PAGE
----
But before I start explaining the decltype operator, I want to announce a schedule change for this podcast. I’ve been creating and producing a new episode every weekday for the last eight months but there’s some other projects that need my time. Beginning with this episode, the podcast schedule will change to twice a week on Mondays and Fridays.

The topics are becoming more advanced and can sometimes take four hours or more for me to research and prepare a well thought out episode. That’s not a schedule I can maintain and it really struck me as I was preparing this episode. I’ve been reading all the details and digging into as many dark corners of C++ as I could to present what will be less than ten minutes. This episode alone has taken half a day. Okay, maybe I did get sidetracked a few times. Don’t get me wrong. I love doing this. But I’m working on some really cool things that I think you’ll enjoy too.

The first is that I started writing a book last month. The topic is all about using pointers in C++. When I wasn’t preparing this episode, or outside grilling steaks today, I was writing about pointers and working on the other project.

You should know by now that I can help you learn how to program through live weekend classes. Since I haven’t found a sponsor yet, that’s all you’ve heard each episode. Hopefully, the schedule change will give me time to properly look for a sponsor too. But the other project I’m working on is a compressed form of the weekend classes. I’m putting together multiple week long workshops in different cities where I’ll show you how to build a game. This will be intense and will take some time to organize. Let me know if you’re interested by texting gameweek as a single word to the short number 44222 and I’ll keep you up-to-date.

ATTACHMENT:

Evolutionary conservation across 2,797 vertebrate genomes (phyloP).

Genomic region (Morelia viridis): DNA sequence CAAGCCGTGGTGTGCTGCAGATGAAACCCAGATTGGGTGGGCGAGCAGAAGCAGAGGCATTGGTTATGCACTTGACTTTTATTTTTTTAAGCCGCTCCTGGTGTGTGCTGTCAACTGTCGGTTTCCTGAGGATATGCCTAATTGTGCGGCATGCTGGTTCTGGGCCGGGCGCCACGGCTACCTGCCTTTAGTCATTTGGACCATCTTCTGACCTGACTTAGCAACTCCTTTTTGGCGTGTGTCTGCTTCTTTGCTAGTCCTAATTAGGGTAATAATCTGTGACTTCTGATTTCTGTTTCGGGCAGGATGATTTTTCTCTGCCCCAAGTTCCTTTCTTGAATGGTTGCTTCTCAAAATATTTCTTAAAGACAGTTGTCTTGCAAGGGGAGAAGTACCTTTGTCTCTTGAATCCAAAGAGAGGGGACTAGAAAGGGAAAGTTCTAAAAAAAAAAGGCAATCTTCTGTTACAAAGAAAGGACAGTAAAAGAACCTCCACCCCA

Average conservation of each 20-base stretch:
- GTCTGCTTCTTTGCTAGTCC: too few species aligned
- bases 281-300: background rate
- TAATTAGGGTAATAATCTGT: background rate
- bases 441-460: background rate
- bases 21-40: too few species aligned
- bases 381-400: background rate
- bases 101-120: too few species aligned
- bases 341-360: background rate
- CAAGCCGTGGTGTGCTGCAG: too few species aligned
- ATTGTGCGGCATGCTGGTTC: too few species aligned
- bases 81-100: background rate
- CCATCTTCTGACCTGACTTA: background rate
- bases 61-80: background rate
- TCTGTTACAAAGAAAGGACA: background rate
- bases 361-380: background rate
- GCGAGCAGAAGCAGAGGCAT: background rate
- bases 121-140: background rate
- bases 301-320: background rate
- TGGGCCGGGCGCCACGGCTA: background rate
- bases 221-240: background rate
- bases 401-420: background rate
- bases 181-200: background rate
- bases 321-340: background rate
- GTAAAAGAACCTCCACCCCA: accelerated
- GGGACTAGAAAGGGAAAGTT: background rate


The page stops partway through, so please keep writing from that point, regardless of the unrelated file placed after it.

I’m going to skip the self sponsor today since I’ve already just done that. Let’s get back to decltype.

You can use decltype just like auto but when you want to declare a local variable and initialize it right away, then auto really is the better choice. But maybe you want to declare a class member variable and your code won’t get around to initializing it with a value until the constructor or some other member method runs. You can’t use auto in this situation because the compiler doesn’t have anything to initialize the value with. In fact, there’s probably not not even an instance to hold the data member anyway yet.

As long as you have the other type available, which you should, then that’s all you need for decltype. This will give you the benefits of declaring a data member type based on some other type that could change as you write your application. And you don’t need to worry about initializing it right away. It will still have a specific type.

It also has an added benefit of following the declared type of the expression you pass to decltype exactly. Unlike auto which strips off reference or const qualifiers, the decltype operator will leave those intact.